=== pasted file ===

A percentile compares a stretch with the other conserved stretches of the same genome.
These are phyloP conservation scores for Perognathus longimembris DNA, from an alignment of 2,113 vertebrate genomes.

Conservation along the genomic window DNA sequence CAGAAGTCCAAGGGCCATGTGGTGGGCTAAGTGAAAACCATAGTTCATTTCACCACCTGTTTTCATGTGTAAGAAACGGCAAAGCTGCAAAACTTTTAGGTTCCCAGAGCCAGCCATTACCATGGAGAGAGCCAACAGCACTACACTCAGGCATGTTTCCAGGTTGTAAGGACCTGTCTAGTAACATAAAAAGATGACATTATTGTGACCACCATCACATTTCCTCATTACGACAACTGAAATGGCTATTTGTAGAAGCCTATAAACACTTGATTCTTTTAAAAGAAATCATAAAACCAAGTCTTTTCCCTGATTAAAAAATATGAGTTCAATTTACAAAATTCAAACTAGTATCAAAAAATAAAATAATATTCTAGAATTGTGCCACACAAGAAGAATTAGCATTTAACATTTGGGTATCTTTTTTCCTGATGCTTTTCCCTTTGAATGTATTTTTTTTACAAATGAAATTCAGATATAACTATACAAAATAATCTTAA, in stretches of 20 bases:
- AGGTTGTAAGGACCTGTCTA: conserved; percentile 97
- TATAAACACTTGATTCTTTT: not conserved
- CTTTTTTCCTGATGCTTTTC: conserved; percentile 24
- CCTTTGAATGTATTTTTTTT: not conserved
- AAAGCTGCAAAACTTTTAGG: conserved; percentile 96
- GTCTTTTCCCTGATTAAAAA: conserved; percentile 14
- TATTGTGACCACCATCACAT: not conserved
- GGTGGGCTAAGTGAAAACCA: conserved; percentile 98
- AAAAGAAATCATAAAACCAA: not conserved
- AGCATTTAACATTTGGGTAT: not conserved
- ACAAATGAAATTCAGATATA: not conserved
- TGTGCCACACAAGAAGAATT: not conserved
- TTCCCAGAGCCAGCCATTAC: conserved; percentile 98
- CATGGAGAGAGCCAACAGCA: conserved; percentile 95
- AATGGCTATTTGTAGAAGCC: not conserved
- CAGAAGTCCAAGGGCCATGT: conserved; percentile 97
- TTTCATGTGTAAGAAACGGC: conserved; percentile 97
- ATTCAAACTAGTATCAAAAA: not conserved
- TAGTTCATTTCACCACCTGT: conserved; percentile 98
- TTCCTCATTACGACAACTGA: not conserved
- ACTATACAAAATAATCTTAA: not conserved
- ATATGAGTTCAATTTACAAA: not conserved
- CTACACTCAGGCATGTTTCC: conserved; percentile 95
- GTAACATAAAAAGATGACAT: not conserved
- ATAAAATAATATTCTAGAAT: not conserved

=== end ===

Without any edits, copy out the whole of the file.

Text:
A percentile compares a stretch with the other conserved stretches of the same genome.
These are phyloP conservation scores for Perognathus longimembris DNA, from an alignment of 2,113 vertebrate genomes.

Conservation along the genomic window DNA sequence CAGAAGTCCAAGGGCCATGTGGTGGGCTAAGTGAAAACCATAGTTCATTTCACCACCTGTTTTCATGTGTAAGAAACGGCAAAGCTGCAAAACTTTTAGGTTCCCAGAGCCAGCCATTACCATGGAGAGAGCCAACAGCACTACACTCAGGCATGTTTCCAGGTTGTAAGGACCTGTCTAGTAACATAAAAAGATGACATTATTGTGACCACCATCACATTTCCTCATTACGACAACTGAAATGGCTATTTGTAGAAGCCTATAAACACTTGATTCTTTTAAAAGAAATCATAAAACCAAGTCTTTTCCCTGATTAAAAAATATGAGTTCAATTTACAAAATTCAAACTAGTATCAAAAAATAAAATAATATTCTAGAATTGTGCCACACAAGAAGAATTAGCATTTAACATTTGGGTATCTTTTTTCCTGATGCTTTTCCCTTTGAATGTATTTTTTTTACAAATGAAATTCAGATATAACTATACAAAATAATCTTAA, in stretches of 20 bases:
- AGGTTGTAAGGACCTGTCTA: conserved; percentile 97
- TATAAACACTTGATTCTTTT: not conserved
- CTTTTTTCCTGATGCTTTTC: conserved; percentile 24
- CCTTTGAATGTATTTTTTTT: not conserved
- AAAGCTGCAAAACTTTTAGG: conserved; percentile 96
- GTCTTTTCCCTGATTAAAAA: conserved; percentile 14
- TATTGTGACCACCATCACAT: not conserved
- GGTGGGCTAAGTGAAAACCA: conserved; percentile 98
- AAAAGAAATCATAAAACCAA: not conserved
- AGCATTTAACATTTGGGTAT: not conserved
- ACAAATGAAATTCAGATATA: not conserved
- TGTGCCACACAAGAAGAATT: not conserved
- TTCCCAGAGCCAGCCATTAC: conserved; percentile 98
- CATGGAGAGAGCCAACAGCA: conserved; percentile 95
- AATGGCTATTTGTAGAAGCC: not conserved
- CAGAAGTCCAAGGGCCATGT: conserved; percentile 97
- TTTCATGTGTAAGAAACGGC: conserved; percentile 97
- ATTCAAACTAGTATCAAAAA: not conserved
- TAGTTCATTTCACCACCTGT: conserved; percentile 98
- TTCCTCATTACGACAACTGA: not conserved
- ACTATACAAAATAATCTTAA: not conserved
- ATATGAGTTCAATTTACAAA: not conserved
- CTACACTCAGGCATGTTTCC: conserved; percentile 95
- GTAACATAAAAAGATGACAT: not conserved
- ATAAAATAATATTCTAGAAT: not conserved